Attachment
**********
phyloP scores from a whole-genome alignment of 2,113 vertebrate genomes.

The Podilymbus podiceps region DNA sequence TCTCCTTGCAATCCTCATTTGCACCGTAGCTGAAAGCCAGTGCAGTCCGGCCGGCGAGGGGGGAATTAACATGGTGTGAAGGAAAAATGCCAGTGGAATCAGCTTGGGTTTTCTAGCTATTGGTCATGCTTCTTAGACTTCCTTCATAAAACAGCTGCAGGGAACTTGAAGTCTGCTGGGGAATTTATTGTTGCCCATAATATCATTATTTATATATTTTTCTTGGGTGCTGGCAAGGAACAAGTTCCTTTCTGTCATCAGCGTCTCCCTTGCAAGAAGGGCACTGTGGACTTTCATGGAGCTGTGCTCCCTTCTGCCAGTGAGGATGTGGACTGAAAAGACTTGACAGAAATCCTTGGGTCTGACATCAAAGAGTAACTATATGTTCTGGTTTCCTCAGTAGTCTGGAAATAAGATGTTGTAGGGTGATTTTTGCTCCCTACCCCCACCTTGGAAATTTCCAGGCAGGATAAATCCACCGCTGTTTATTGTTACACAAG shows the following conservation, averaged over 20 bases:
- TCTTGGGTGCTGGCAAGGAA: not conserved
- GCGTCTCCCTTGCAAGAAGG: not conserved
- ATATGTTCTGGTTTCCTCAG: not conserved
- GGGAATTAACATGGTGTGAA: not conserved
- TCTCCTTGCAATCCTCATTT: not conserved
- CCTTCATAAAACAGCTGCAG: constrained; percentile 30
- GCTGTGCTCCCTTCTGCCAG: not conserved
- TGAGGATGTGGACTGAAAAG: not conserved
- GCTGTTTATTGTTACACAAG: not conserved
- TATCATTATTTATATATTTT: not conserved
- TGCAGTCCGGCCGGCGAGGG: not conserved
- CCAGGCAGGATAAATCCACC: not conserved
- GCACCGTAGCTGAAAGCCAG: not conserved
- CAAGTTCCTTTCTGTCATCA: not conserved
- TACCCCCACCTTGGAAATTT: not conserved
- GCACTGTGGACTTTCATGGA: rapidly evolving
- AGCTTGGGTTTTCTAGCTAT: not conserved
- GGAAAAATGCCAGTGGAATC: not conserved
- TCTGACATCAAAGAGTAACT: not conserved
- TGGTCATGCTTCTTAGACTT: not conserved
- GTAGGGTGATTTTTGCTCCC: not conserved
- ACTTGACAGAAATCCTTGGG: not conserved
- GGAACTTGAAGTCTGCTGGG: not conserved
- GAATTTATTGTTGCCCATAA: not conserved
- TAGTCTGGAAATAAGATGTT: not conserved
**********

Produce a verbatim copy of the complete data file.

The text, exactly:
phyloP scores from a whole-genome alignment of 2,113 vertebrate genomes.

The Podilymbus podiceps region DNA sequence TCTCCTTGCAATCCTCATTTGCACCGTAGCTGAAAGCCAGTGCAGTCCGGCCGGCGAGGGGGGAATTAACATGGTGTGAAGGAAAAATGCCAGTGGAATCAGCTTGGGTTTTCTAGCTATTGGTCATGCTTCTTAGACTTCCTTCATAAAACAGCTGCAGGGAACTTGAAGTCTGCTGGGGAATTTATTGTTGCCCATAATATCATTATTTATATATTTTTCTTGGGTGCTGGCAAGGAACAAGTTCCTTTCTGTCATCAGCGTCTCCCTTGCAAGAAGGGCACTGTGGACTTTCATGGAGCTGTGCTCCCTTCTGCCAGTGAGGATGTGGACTGAAAAGACTTGACAGAAATCCTTGGGTCTGACATCAAAGAGTAACTATATGTTCTGGTTTCCTCAGTAGTCTGGAAATAAGATGTTGTAGGGTGATTTTTGCTCCCTACCCCCACCTTGGAAATTTCCAGGCAGGATAAATCCACCGCTGTTTATTGTTACACAAG shows the following conservation, averaged over 20 bases:
- TCTTGGGTGCTGGCAAGGAA: not conserved
- GCGTCTCCCTTGCAAGAAGG: not conserved
- ATATGTTCTGGTTTCCTCAG: not conserved
- GGGAATTAACATGGTGTGAA: not conserved
- TCTCCTTGCAATCCTCATTT: not conserved
- CCTTCATAAAACAGCTGCAG: constrained; percentile 30
- GCTGTGCTCCCTTCTGCCAG: not conserved
- TGAGGATGTGGACTGAAAAG: not conserved
- GCTGTTTATTGTTACACAAG: not conserved
- TATCATTATTTATATATTTT: not conserved
- TGCAGTCCGGCCGGCGAGGG: not conserved
- CCAGGCAGGATAAATCCACC: not conserved
- GCACCGTAGCTGAAAGCCAG: not conserved
- CAAGTTCCTTTCTGTCATCA: not conserved
- TACCCCCACCTTGGAAATTT: not conserved
- GCACTGTGGACTTTCATGGA: rapidly evolving
- AGCTTGGGTTTTCTAGCTAT: not conserved
- GGAAAAATGCCAGTGGAATC: not conserved
- TCTGACATCAAAGAGTAACT: not conserved
- TGGTCATGCTTCTTAGACTT: not conserved
- GTAGGGTGATTTTTGCTCCC: not conserved
- ACTTGACAGAAATCCTTGGG: not conserved
- GGAACTTGAAGTCTGCTGGG: not conserved
- GAATTTATTGTTGCCCATAA: not conserved
- TAGTCTGGAAATAAGATGTT: not conserved